Plato: Timaeus 3. Atlantis

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Atlantis Plato: Timaeus 3, page 4 from


And these things cannot be adequately explained without also explaining the affections which are concerned with sensation, nor the latter without the former: and yet to explain them together is hardly possible; for which reason we must assume first one or the other and afterwards examine the nature of our hypothesis. In order, then, that the affections may follow regularly after the elements, let us presuppose the existence of body and soul.

First, let us enquire what we mean by saying that fire is hot; and about this we may reason from the dividing or cutting power which it exercises on our bodies. We all of us feel that fire is sharp; and we may further consider the fineness of the sides, and the sharpness of the angles, and the smallness of the particles, and the swiftness of the motion-all this makes the action of fire violent and sharp, so that it cuts whatever it meets. And we must not forget that the original figure of fire [i.e. the pyramid], more than any other form, has a dividing power which cuts our bodies into small pieces (Kepmatizei), and thus naturally produces that affection which we call heat; and hence the origin of the name (thepmos, Kepma). Now, the opposite of this is sufficiently manifest; nevertheless we will not fail to describe it. For the larger particles of moisture which surround the body, entering in and driving out the lesser, but not being able to take their places, compress the moist principle in us; and this from being unequal and disturbed, is forced by them into a state of rest, which is due to equability and compression. But things which are contracted contrary to nature are by nature at war, and force themselves apart; and to this war and convulsion the name of shivering and trembling is given; and the whole affection and the cause of the affection are both termed cold. That is called hard to which our flesh yields, and soft which yields to our flesh; and things are also termed hard and soft relatively to one another. That which yields has a small base; but that which rests on quadrangular bases is firmly posed and belongs to the class which offers the greatest resistance; so too does that which is the most compact and therefore most repellent. The nature of the light and the heavy will be best understood when examined in connexion with our notions of above and below; for it is quite a mistake to suppose that the universe is parted into two regions, separate from and opposite to each other, the one a lower to which all things tend which have any bulk, and an upper to which things only ascend against their will. For as the universe is in the form of a sphere, all the extremities, being equidistant from the centre, are equally extremities, and the centre, which is equidistant from them, is equally to be regarded as the opposite of them all. Such being the nature of the world, when a person says that any of these points is above or below, may he not be justly charged with using an improper expression? For the centre of the world cannot be rightly called either above or below, but is the centre and nothing else; and the circumference is not the centre, and has in no one part of itself a different relation to the centre from what it has in any of the opposite parts. Indeed, when it is in every direction similar, how can one rightly give to it names which imply opposition? For if there were any solid body in equipoise at the centre of the universe, there would be nothing to draw it to this extreme rather than to that, for they are all perfectly similar; and if a person were to go round the world in a circle, he would often, when standing at the antipodes of his former position, speak of the same point as above and below; for, as I was saying just now, to speak of the whole which is in the form of a globe as having one part above and another below is not like a sensible man.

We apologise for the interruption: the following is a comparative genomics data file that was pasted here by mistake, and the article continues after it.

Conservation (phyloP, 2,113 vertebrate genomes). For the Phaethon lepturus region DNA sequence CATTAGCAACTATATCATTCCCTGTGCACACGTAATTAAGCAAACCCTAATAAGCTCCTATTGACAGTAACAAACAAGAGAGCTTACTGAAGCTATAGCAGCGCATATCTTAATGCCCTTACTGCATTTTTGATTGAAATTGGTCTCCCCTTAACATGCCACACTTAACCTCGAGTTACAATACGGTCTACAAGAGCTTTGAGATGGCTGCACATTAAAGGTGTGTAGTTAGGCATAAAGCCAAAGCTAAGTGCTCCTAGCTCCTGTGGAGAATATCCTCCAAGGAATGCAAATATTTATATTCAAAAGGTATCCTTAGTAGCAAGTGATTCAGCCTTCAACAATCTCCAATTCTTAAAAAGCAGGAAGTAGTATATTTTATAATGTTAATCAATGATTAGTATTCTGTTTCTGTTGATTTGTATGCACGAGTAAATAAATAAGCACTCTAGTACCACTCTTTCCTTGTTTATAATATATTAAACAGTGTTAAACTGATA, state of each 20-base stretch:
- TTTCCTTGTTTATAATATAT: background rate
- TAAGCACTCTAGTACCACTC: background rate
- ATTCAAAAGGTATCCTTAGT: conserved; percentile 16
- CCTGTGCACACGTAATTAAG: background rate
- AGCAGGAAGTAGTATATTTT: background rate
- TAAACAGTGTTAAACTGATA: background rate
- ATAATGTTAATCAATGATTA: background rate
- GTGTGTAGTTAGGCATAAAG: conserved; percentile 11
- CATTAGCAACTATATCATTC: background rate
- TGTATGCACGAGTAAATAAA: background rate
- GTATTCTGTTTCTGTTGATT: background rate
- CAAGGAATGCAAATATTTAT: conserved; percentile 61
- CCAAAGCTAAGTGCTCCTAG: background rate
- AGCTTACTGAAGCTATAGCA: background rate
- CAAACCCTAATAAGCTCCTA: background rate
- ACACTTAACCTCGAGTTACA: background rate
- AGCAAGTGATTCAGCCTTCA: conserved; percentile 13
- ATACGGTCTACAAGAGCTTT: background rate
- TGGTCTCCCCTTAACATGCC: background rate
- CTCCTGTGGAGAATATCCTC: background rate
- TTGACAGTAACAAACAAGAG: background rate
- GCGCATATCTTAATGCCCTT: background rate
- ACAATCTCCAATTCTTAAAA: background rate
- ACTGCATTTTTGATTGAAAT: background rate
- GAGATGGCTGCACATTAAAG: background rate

The reason why these names are used, and the circumstances under which they are ordinarily applied by us to the division of the heavens, may be elucidated by the following supposition:-if a person were to stand in that part of the universe which is the appointed place of fire, and where there is the great mass of fire to which fiery bodies gather-if, I say, he were to ascend thither, and, having the power to do this, were to abstract particles of fire and put them in scales and weigh them, and then, raising the balance, were to draw the fire by force towards the uncongenial element of the air, it would be very evident that he could compel the smaller mass more readily than the larger; for when two things are simultaneously raised by one and the same power, the smaller body must necessarily yield to the superior power with less reluctance than the larger; and the larger body is called heavy and said to tend downwards, and the smaller body is called light and said to tend upwards. And we may detect ourselves who are upon the earth doing precisely the same thing. For we of separate earthy natures, and sometimes earth itself, and draw them into the uncongenial element of air by force and contrary to nature, both clinging to their kindred elements. But that which is smaller yields to the impulse given by us towards the dissimilar element more easily than the larger; and so we call the former light, and the place towards which it is impelled we call above, and the contrary state and place we call heavy and below respectively.

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